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No. 1 Steel

No. 1 Steel consists of clean iron and steel with a minimum thickness of 1/4" and a maximum size of 60"x24" with material handling compatible to feed a furnace charge box.

No. 2 Steel

No. 2 Steel consists of clean iron and steel with a minimum thickness of 1/8" and a maximum size of 60"x24" with material handling compatible to feed a furnace charge box.

HMS1 and HMS2 steel can be further limited in size by specifying length. As an example HMS1 (1 foot) limits the maximum size to 12"x12".


In steel production, scrap metal is used for cooling the enormous quantity of heat produced by blowing oxygen on hot metal. Scrap differs in regard to the content of iron and of some tramp elements. Each melting bath unit of steel has its own material constraints for the amount of iron and tramp elements in order to guarantee the desired quality. HMS1 and HMS2 is usually the preferred scrap used in the production of steel.

The use of scrap also reduces the total cost of producing steel. Steel mills use one of two types of furnaces to make new steel. The oldest type is called a basic oxygen furnace. It uses a minimum of 25% scrap to make new flat-rolled steel products such as cans and automobiles. The other type is called the electric arc furnace. It uses virtually 100% of steel scrap to make new products such as structural beams, rebar and plate steel.


HMS1 and 2 are defined as Obsolete Scrap, which is generated when a steel product comes to it's life end and is recovered before being landfilled. The amount of obsolete scrap, which is generated per year, is proportional to the amount of accumulation of steel products within the world. This accumulation is expected to almost double by the year 2010.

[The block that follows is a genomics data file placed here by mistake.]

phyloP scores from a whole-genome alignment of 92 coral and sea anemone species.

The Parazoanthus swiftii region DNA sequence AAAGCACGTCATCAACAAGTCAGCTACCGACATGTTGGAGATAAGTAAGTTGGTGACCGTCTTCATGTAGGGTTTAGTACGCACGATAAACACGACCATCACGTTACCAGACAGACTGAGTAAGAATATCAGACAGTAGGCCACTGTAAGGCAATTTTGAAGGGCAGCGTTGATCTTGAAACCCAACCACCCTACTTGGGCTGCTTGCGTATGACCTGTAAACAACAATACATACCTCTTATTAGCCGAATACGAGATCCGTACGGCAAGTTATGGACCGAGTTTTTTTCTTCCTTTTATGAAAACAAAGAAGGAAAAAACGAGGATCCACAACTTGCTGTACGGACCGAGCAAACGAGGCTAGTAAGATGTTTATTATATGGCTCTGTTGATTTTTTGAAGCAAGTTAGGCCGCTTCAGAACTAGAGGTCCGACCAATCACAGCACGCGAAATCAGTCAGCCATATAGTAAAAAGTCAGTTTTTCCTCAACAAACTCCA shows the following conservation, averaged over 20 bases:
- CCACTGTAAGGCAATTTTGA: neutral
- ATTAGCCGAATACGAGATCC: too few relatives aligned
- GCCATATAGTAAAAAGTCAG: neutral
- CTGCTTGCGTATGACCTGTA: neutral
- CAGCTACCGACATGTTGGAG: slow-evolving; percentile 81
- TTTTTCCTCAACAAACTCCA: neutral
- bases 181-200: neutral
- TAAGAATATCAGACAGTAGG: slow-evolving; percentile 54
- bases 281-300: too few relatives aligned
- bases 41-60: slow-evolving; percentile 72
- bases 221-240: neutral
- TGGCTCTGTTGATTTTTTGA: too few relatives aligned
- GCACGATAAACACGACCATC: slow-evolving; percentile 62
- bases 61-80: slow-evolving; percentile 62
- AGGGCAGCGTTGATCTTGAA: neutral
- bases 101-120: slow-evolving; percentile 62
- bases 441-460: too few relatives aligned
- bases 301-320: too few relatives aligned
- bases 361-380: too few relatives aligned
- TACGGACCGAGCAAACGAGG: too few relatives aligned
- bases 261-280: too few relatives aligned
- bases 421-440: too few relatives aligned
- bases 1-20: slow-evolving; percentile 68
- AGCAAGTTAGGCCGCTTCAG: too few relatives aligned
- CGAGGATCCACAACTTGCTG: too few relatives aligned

On the other hand, the quality of obsolete scrap will be deteriorating because of the increase use of the Electric Arc furnace process for processing coated steel and producing a diversified combination of steel materials. Although more obsolete steel will be available, the contamination resulting from the Electric Arc process will result in a net reduction of available HMS1 and HMS2 over the next several years. It is expected that this reduction in available HMS1 and 2 steel will result in an increase in price over this same period.

In addition, as mini-mills expand into both hot and cold flat-rolled markets, competition for furnace charge materials will increase, especially for premium grade low-residual scrap such as HMS1 and HMS2 steel. Globally, the demand for steel products is also expected to increase through the year 2010 with nearly 54 million tons of new production scheduled to come on line by the turn of the century. These developments will also drive up the cost of scrap No. 1 & 2 steel.


Steel is a unique material because it always contains recycled steel. Each year, millions of tons of steel products are recycled by steel mills into every ton of new steel produced. In addition, new steel products can themselves be recycled. As steel is recycled, it maintains its strength and integrity so it can be made into one product after another.

An infrastructure of ferrous scrap processors exists to prepare all types of steel products for recycling. Allied World Resources maintains contact with these processors and can provide you with the HMS1 and HMS2 steel needed by steel mills and foundries for re-melting into new steel.


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